Ancestral Roofs

"In Praise of Older Buildings"

Tuesday, October 3, 2017

New School

across the lock to Carleton U
This was to be another 'back to school' post, but somehow September got away from me. This photo keeps popping up on my screensaver slide show, so I must spend a moment in memories - and why not take you along?

I may have mentioned before that I set out for Carleton University in 1965, a green farm kid who found the academic and social demands of the school a bit overwhelming. While visiting Ottawa this August, and revisiting many of my old haunts, I was drawn to this spot.

One place where I felt at home was the Arboretum of the Central Experimental Farm (more on that later) a delightful domesticated 'wild space' along the Rideau Canal. Bridges and water reflections, meandering paths through hilly terrain, benches, lawns and gnarled old trees for sitting were a balm to my soul and allayed my culture shock a bit.

Add to that the history resonance of the lockmaster's house and the operational locking system at Hartwell Locks, and how could a 2PM lecture begin to compete?

The visit to Hartwell's Locks was the final stop in a summer spent visiting a number of well maintained Parks Canada locations in and around Smith's Falls, Perth, Merrickville and Burritts Rapids. I realize to my chagrin that I have not yet posted those wanderings.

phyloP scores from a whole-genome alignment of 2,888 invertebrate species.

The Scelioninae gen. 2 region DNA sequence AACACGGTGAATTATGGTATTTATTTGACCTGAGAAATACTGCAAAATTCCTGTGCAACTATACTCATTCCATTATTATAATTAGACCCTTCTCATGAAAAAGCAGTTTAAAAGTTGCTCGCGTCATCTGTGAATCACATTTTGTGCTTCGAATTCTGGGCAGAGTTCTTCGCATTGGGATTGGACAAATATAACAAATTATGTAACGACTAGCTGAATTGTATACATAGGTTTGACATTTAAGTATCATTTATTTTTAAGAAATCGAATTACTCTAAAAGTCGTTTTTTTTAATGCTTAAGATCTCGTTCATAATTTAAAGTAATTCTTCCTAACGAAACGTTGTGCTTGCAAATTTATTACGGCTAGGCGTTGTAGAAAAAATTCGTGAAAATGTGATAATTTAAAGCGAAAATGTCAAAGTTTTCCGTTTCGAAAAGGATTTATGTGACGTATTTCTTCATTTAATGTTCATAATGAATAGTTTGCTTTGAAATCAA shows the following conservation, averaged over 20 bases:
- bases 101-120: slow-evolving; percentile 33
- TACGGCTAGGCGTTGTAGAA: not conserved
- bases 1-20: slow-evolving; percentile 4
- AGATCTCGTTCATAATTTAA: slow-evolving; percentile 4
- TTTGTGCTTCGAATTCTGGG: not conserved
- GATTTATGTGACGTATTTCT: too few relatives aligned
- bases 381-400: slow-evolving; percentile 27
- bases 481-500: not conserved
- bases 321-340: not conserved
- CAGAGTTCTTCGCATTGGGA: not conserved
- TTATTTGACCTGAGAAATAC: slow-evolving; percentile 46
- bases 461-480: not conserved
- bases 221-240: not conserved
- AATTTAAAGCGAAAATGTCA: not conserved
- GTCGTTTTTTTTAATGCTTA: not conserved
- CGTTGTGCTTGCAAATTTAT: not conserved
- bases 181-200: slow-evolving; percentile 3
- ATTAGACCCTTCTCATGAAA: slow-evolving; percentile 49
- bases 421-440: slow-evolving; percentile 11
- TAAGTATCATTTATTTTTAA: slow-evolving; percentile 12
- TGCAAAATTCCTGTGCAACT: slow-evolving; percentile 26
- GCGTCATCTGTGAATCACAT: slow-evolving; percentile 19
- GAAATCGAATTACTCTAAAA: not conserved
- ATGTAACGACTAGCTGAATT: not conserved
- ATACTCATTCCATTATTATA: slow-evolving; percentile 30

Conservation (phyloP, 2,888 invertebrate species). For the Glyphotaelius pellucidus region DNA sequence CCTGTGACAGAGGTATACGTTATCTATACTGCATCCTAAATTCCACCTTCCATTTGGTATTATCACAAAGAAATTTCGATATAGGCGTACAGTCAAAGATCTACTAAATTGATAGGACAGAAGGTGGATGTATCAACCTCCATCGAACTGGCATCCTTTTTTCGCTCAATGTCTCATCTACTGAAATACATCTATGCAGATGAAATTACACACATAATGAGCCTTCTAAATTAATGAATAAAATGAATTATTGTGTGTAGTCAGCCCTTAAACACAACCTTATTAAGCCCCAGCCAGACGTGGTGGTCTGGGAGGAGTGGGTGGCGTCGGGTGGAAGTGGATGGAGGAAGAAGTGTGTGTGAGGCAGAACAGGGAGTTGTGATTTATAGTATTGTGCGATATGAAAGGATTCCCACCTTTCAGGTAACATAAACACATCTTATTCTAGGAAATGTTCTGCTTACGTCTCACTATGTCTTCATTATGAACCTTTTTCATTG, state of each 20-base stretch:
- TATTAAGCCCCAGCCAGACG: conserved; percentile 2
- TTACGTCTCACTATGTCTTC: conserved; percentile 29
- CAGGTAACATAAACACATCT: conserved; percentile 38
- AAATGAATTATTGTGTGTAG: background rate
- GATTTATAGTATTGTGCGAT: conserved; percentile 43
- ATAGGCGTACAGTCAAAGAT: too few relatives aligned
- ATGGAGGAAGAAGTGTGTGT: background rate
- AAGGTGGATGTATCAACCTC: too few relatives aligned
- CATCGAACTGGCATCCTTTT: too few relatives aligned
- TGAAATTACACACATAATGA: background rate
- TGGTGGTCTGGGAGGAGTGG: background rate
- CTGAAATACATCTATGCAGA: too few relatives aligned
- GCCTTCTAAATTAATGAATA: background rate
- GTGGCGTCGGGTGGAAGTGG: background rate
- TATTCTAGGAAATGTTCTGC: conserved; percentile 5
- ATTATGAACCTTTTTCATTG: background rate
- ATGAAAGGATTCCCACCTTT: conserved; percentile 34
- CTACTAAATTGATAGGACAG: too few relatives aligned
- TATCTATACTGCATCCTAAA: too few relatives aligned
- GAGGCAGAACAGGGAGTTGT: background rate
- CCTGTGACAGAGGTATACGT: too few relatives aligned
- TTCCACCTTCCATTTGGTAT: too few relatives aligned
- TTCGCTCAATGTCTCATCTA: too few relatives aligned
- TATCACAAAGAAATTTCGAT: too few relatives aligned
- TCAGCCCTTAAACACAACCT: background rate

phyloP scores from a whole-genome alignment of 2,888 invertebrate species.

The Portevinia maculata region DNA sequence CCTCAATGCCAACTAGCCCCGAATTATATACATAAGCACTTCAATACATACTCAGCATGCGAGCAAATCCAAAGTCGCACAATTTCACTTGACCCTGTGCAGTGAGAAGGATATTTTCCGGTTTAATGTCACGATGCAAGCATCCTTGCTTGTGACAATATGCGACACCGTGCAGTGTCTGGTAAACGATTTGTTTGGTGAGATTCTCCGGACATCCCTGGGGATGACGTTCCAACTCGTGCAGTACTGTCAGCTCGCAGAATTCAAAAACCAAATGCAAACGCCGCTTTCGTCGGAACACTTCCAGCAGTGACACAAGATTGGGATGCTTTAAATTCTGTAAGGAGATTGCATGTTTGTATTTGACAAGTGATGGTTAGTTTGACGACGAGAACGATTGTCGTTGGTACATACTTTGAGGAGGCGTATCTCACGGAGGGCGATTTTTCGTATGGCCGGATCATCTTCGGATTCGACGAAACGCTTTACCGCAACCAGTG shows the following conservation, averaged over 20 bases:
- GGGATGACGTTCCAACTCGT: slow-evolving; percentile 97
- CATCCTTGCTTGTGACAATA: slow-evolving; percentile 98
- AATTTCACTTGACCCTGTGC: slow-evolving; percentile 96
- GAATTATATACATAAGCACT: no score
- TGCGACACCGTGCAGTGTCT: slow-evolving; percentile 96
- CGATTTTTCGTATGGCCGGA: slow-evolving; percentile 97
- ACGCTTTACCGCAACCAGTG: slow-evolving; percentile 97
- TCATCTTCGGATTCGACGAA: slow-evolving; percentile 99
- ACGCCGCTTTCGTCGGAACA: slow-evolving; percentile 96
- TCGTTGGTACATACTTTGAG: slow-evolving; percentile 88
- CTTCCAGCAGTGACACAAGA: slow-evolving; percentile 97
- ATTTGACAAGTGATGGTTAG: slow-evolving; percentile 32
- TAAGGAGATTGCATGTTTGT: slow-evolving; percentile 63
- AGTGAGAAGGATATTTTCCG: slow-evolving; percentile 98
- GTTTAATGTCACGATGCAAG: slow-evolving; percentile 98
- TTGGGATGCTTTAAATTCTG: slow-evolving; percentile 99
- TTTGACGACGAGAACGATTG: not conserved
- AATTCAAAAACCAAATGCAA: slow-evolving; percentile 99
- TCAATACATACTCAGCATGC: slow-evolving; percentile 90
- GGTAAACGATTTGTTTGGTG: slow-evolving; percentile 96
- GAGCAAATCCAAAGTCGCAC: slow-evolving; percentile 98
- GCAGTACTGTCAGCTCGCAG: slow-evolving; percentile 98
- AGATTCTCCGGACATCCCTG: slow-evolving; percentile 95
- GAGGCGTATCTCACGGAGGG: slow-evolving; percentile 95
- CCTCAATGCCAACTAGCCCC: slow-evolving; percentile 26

L to R - Tory, Paterson, MacOdrum Library

But back to school for a moment.

Carleton was nearly as new and undeveloped as I was in 1965. The Rideau River campus had just opened five years earlier, with the Henry Marshall Tory (Science) and Norman Paterson (Arts) buildings, and the Maxwell MacOdrum Library, planted on three sides of a 'quad' - central to both the early campus and the life lived there - planted with equally new trees.

In 1963 the campus added a place for me to sleep - Renfrew House, once of two student residences - and Southam Hall, containing pretty intimidating steeply raked lecture theatres (no place for me to sleep.) In 1965, Carleton added the C.J. Mackenzie Engineering building - and little me. (No, no, Arts all the way.) The brick pillar of the Dunton tower was opened in 1970, the year I topped off my degree with a couple of night school English courses. I recall that the campus was under construction for most of my time at Carleton.

The old photo above appears in a fascinating post on a blog written by a student at Carleton in 2013. The blog appears short-lived, so I can't contact the writer to determine how to credit this very early (1965?) photo of Carleton. I hope no-one minds. Do read Mike Chiarello's post, and enjoy this photo of a tiny new university (which is still, after 47 years, still contacting me for support.)

I had a wander around the 'quad' enjoying new sculpture and the swing in one of the now giant maples in front of the totally remodelled library. Had a chat with a prof's waiting wife. Recognized that the place no longer held any dominion over me. And wandered back over the Hartwell Lock, hopped into to my waiting car, and headed back along River Road to my campsite on the Rideau.

'Best years of your life,' our Dad (who had to leave school in Grade 7 to run the farm) used to say of high school and uni. Wish he were still here to debate the point with me.

There. Isn't that better? Angst-free zone. University life, seen from the other side. Through the rear-view mirror.

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